10 Factors That Contribute to Depression


A while back I did a lot of research on mental health (depression in particular) as it was a subject close to home.  I have decided to share what I have learnt and perhaps it will also help others.

People sometimes wait years before seeking medical help for psychiatric disorders, but help is available and an increasing amount of studies are appearing related to mental illnesses, making them easier to diagnose and treat.

Depression for the purpose of this article includes all mental illnesses which involve depression, including anxiety, Seasonal Affective Disorder (SAD), major depressive disorder, bipolar disorder, and related illnesses.  According to the World Health Organisation, depression is the leading cause of disability worldwide affecting 350 million people.[1] 

Here I look at some of the triggers of mental ill-health.


1 Biological Factors

According to studies, someone with a parent with depression is two to three times more likely to suffer from depression.  This suggests that there is a genetic link to depression, and some experts have even gone as far as to say that genetics accounts for 50% of cases.[2] 

Scientists have also linked poor blood flow in the frontal lobe of the brain to the severity of depression in patients.[3] 

For years the chemical imbalance theory was accepted as an explanation for why people suffer from depression, but this theory has come under heavy scrutiny lately and many mental health professionals are claiming that this is simply not the case.[4]


2 Malnutrition

A 2016 study found that Omega-3 supplementation can help treat depression.[5]  This is likely because DHA (docosahexaenoic acid), a long chain Omega-3 fatty acid, has been linked to brain development and may be essential to the growth and functioning of the brain.[6]  A rich source of DHA is oily fish, and other good sources of Omega-3 fatty acids include hemp seed oil, flaxseed oil, and chia seeds.[7] 

Poor eating in general leads to fatigue and disorder in the body so it is recommended that anyone concerned about their mental health looks into a good diet plan that will complement their needs.  The media has caused us to look at diets as something that we apply only to weight loss and certain health issues, but it is important to note that diet is much more than that.  What we eat needs to become an important part of our lifestyle in order to stay healthy.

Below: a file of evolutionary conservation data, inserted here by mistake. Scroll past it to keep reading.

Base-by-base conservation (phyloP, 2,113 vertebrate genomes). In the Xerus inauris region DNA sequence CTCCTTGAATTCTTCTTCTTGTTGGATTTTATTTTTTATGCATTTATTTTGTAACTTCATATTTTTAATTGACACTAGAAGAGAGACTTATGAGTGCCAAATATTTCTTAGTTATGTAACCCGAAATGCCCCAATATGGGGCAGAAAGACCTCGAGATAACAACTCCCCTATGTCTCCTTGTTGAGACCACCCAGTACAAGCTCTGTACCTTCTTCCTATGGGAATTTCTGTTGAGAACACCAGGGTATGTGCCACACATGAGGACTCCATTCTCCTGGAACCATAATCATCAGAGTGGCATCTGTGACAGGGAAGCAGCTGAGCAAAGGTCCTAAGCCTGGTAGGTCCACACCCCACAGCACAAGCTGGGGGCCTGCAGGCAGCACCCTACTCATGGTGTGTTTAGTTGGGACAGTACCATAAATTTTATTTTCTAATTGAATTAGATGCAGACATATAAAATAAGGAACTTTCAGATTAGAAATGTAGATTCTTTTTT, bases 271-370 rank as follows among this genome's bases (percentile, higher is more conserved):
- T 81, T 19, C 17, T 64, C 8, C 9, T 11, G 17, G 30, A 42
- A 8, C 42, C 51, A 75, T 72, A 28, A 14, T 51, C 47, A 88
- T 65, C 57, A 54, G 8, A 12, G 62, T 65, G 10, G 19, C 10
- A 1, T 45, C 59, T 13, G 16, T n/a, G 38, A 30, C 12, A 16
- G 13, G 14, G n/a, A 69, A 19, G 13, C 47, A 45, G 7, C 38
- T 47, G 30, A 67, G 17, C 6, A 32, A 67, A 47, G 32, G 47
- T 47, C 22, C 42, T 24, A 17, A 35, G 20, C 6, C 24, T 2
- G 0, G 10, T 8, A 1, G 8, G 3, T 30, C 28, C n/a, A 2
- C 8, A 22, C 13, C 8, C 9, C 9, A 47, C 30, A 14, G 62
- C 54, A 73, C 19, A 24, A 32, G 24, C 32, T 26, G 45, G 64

3 Brain Damage or Defects

Half of the people who suffer from traumatic brain injury also develop depression.[8]  Traumatic brain injury can be the result of collisions, or foreign objects piercing the skull and entering the brain.[9]  This supports the strong link between brain functioning and depression. 

Recent studies have also shown that depression can also lead to brain damage by shrinking the hippocampus, which is the area of the brain responsible for forming new memories, as well as behavioral and emotional functioning.[10]


4 Substance Abuse

Drug use and mental illness are closely related.  Sometimes people with mental health issues turn to substances like alcohol or cocaine in order to self-medicate.  The problem is that this may also lead to addiction.  People with pre-existing mental illnesses have also been found to be more susceptible to drug use. 

Certain drugs like tobacco and marijuana have also been linked to an increased likelihood of anxiety and even psychosis.[11]


5 Trauma and Stress

PTSD (post-traumatic stress disorder) is the result of trauma suffering.  Unlike classic depression, the triggers are usually simpler to find; they could include abuse, exposure to violence, and surviving wars or conflict.[12]  If PTSD is discovered early enough, it can be treated systematically.  However, it often leads to long-term depression and anxiety.[13] 

Furthermore, too much pressure in our daily lives can lead to chronic stress, which is a factor in depression.  Stress can be linked to trauma, life events, or lifestyle.[14]


6 Social Stresses

Toxic relationships that involve abuse lead to trauma and mental illness.  If a person’s social life only consists of these type of relationships, they can be destined to repeat old patterns and find difficulty in forming healthy relationships.  Emotional abuse is sometimes difficult to recognize, and can in many ways be more harmful psychologically than physical abuse.[15]